Photo: Terri Cage Photography
It was the late 1950s. William “Jinks” Fires, a rodeo cowboy, was competing at the Mid-South Fair and Rodeo in Memphis, Tennessee. When he won the bull riding event, a prominent racehorse owner and trainer took notice of him. The man wanted so badly to bring Fires into the world of horse racing that he sent his chauffer to pick up Fires so that he may present him with this offer. Only a few rodeos remained in the season, so Fires agreed to it. According to Fires, other than two years spent in the Army, he has “been here ever since.”
An Arkansas native, Fires is based at Oaklawn Park and Churchill Downs. In his training career, Fires has conditioned the likes of Archarcharch – the 2011 Arkansas Derby (gr. I) winner who became Fires’ first Kentucky Derby starter – and several other the stakes winners, including She’s Our Annie, Spotsgone, and Wildcat Shoes. However, racehorses are not the only horses that have made an impact on Fires during his career as a trainer; many pony horses have been a part of Fires’ racing stable. But one pony in particular stands out: Skippy.
Skippy is easily recognizable. A big, eye-catching palomino with a wide white blaze that sports exceptionally beautiful Western tack, Skippy is exactly the horse Fires was looking for nine years ago. However, Skippy entered Fires’ life in a different manner than Fires had planned.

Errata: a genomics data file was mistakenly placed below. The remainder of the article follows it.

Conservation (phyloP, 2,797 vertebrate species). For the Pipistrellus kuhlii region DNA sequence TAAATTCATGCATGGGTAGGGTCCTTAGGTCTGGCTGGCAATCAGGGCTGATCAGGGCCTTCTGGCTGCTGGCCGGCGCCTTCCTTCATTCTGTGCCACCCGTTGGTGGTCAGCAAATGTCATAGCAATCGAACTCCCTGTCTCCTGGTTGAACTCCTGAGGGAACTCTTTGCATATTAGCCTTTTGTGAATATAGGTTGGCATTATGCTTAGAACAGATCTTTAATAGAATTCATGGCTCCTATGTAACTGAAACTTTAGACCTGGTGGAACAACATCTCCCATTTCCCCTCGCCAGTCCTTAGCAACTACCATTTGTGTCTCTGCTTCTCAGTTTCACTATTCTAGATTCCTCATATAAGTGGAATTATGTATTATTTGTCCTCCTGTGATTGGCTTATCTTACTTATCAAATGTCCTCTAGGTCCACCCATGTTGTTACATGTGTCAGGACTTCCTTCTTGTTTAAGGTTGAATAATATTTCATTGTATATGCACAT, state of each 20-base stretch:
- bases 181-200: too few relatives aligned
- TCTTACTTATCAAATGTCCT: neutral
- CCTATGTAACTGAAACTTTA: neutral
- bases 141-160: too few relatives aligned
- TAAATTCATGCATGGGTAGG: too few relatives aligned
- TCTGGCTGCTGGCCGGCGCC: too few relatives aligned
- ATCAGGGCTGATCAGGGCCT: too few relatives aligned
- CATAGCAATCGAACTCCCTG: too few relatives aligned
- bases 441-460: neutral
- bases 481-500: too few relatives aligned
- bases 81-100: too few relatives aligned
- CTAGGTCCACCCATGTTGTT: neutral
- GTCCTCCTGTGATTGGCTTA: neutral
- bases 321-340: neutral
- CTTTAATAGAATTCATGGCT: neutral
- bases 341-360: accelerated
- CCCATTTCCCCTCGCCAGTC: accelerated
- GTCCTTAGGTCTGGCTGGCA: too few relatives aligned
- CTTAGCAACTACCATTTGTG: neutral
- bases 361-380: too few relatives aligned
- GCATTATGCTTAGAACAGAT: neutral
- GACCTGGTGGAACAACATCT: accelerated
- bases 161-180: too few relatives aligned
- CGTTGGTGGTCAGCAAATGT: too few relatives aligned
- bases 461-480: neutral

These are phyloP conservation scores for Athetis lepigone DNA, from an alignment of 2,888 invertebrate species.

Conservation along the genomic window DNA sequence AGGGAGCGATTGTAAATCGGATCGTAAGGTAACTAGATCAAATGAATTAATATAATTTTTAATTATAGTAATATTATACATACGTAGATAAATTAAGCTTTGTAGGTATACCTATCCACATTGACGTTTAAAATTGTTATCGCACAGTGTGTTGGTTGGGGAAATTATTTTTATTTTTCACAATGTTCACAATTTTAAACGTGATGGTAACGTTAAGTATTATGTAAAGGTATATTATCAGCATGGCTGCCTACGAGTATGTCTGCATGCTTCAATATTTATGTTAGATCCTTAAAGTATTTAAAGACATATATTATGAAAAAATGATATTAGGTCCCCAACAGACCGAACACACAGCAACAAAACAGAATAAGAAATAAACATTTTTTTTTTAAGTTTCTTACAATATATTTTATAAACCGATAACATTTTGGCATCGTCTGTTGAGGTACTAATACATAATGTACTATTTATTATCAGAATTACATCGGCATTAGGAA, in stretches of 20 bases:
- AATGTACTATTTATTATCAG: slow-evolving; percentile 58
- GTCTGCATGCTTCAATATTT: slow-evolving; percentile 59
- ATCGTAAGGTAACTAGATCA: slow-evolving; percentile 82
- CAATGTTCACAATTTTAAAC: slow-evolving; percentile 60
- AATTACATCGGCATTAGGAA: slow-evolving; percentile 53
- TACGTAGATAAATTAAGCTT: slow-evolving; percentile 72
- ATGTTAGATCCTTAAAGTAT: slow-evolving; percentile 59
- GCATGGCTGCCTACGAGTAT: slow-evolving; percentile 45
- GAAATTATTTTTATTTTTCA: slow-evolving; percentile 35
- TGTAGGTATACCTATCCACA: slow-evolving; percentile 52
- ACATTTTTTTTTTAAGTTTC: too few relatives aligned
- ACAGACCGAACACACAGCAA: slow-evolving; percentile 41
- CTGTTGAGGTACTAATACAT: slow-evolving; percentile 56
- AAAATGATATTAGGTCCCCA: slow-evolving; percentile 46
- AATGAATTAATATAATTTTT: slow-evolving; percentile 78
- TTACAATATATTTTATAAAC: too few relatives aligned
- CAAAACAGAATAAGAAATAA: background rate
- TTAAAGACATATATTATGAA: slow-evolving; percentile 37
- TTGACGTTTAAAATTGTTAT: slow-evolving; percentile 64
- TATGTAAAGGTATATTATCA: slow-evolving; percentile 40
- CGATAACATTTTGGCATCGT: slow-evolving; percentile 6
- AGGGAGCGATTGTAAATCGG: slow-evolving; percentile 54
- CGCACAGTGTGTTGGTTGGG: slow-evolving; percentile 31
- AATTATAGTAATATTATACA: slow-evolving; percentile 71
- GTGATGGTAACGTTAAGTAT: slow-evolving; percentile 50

“I had one of my polo mares; she was a chestnut,” Fires said. “Most of the time you breed a chestnut to a palomino, you get a palomino. . . I was looking for a palomino stud and a friend of mine in Louisville said, ‘This girl’s got one out by Fort Knox. He’s a good-looking horse.’ So I drove out there to see him before I decided to breed to him. I got out there and I saw this horse; he was a two-year-old. I’m driving back and I thought to myself, ‘Man, that’s a good-looking horse. It’s gonna be three years down the road before I can ride the one I’m breeding, but I buy that one and I can ride him tomorrow.’ So I did. I went back and bought him.”
Skippy and Jinks Fires
Photo by Terri Cage
As it turned out, Skippy’s maternal grandsire's dam is Little Blue Sheep, a Quarter Horse mare who won twenty-five races, including fourteen stakes races. In both 1977 and 1978, the mare was honored as the American Quarter Horse Association’s Champion Racing Aged Mare. One day, Fires showed D. Wayne Lukas – who is in both the AQHA and National Thoroughbred Racing Hall of Fames – Skippy’s papers, only to be informed by Lukas that Little Blue Sheep was the mare Lukas’ claims got him into the AQHA Hall of Fame. According to Fires, Lukas exclaimed, “This horse would’ve been able to run!”
While Lukas’ notion may have been true, Skippy’s true calling is as a pony horse. Since Skippy joined Fires, he has served as one of the trainer’s stable ponies and has excelled in doing so.
“If one gets really bad, he doesn’t bail out on you,” Fires stated. “A lot of ponies, when a horse gets to acting up bad, they’ll duck away and then you can’t really help the person and the horse. Not him. He will go right to them and push into them until they settle down and stay right with them. If they wheel back, he’ll wheel back with them. He knows his job.”
Skippy ponying 2011 Horse of the Year Havre de Grace